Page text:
Adult Learner

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Adult Learner > Factors > Learner Mindset

Learner Mindset

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Learner Mindset includes learners' self-concept and self-efficacy beliefs as well as their persistence at learning tasks. The beliefs that adults have about themselves as learners can have a cyclical relationship with achievement (i.e., previous academic achievement fosters particular beliefs which in turn predict future achievement).

Main Ideas

Learners' mindset includes beliefs about their own ability and about the effort required to overcome barriers to learning. Learners may view failure and having to put in effort on a task as a sign that they lack ability (i.e., "fixed mindset") rather than viewing failure and effort as useful and necessary for learning (i.e., "growth mindset"). Learner attitudes and beliefs can be shaped by others in their learning environments. These components contribute to an adult's readiness to learn and take advantage of opportunities.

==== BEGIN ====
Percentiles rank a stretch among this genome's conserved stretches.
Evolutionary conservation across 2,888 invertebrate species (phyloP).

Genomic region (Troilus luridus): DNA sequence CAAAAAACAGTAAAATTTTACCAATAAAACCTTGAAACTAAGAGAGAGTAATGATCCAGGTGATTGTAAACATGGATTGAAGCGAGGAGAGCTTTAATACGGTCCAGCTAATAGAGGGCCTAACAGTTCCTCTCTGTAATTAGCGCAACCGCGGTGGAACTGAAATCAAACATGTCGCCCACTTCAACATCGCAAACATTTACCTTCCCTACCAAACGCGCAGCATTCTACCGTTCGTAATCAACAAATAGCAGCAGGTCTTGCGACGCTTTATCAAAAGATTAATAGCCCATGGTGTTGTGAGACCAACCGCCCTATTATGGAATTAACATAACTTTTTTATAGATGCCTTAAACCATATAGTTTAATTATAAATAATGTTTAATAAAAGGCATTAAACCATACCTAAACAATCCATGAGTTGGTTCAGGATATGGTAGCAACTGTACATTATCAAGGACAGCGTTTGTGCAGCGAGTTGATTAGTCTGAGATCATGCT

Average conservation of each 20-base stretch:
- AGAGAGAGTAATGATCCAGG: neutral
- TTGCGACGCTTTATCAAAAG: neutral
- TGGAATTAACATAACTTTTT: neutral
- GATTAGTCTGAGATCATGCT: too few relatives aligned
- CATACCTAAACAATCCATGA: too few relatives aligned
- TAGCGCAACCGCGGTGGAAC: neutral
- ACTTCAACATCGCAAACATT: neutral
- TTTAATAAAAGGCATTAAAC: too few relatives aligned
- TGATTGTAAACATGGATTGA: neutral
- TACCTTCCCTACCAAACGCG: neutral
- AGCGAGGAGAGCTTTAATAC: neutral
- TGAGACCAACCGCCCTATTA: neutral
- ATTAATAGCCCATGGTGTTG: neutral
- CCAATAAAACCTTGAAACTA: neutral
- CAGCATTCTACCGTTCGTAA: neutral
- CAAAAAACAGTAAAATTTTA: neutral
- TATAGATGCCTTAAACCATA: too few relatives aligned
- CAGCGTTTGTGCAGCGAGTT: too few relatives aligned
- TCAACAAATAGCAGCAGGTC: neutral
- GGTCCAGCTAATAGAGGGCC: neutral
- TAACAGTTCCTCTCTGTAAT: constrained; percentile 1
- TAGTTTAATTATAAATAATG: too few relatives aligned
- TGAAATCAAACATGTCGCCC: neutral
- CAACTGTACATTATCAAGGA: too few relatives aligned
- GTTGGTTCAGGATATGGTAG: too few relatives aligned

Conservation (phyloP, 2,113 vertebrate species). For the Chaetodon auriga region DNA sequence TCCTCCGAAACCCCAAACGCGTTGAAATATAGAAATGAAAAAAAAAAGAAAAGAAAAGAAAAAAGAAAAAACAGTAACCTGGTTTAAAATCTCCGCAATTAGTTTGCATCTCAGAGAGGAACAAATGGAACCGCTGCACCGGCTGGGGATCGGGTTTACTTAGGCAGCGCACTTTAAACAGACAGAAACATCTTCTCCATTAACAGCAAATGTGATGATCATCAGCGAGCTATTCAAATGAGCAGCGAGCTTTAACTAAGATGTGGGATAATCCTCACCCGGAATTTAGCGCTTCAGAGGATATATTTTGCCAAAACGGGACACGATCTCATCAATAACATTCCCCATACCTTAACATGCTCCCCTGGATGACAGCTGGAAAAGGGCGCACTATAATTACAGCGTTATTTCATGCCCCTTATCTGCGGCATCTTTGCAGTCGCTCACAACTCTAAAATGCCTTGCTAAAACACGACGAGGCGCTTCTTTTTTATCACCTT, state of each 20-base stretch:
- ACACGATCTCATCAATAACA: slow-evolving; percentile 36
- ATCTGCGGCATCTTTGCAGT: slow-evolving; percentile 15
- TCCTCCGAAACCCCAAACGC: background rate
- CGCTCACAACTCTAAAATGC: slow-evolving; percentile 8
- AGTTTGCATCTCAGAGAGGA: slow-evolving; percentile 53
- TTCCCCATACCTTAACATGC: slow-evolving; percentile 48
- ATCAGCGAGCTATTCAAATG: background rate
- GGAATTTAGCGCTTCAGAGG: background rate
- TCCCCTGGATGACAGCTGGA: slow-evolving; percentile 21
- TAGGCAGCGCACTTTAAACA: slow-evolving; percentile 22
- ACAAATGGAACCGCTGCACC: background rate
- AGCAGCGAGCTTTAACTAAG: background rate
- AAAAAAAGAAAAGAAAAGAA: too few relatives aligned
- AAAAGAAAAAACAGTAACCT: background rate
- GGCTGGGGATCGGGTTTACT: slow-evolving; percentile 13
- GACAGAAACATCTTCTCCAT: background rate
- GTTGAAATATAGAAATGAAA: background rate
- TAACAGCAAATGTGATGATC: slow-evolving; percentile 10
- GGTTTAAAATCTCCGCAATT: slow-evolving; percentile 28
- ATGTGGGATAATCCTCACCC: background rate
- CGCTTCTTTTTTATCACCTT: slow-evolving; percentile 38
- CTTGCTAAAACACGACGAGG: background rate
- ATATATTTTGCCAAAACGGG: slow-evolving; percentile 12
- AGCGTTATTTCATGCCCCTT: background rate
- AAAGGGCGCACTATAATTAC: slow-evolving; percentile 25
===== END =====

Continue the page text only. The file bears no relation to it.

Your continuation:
• Self-concept: Adult learners may or may not identify as academic learners and may not recognize their informal learning and knowledge as valuable. Similarly, adults may enjoy reading for pleasure but not identify as "readers" in educational settings. Adult learners may need support in building these positive academic self-concepts, particularly if they have learning disabilities, ADHD, or have had negative past experiences with schooling.
  • Self-efficacy: Self-efficacy includes a learner's confidence and belief in their ability to complete a task. A person's self-efficacy can differ based on the domain in life (e.g., work, parenting, learning) and content (e.g., reading, math). A learner with high self-efficacy has the belief that they are capable of shaping their environment and their own academic outcomes. Successfully engaging in learning can improve adults' academic self-efficacy.
  • Persistence: Adult learners must typically engage in long-term training to see benefits. Their persistence consists of the intensity (e.g., hours per month) and duration (e.g., number of months) of their engagement as well as their willingness to work through challenges. However, there is a high rate of attrition in adult education as learners face many barriers to access. Developing self-advocacy skills to be able to communicate learning needs supports greater persistence in learning and may be particularly valuable for students with learning disabilities.

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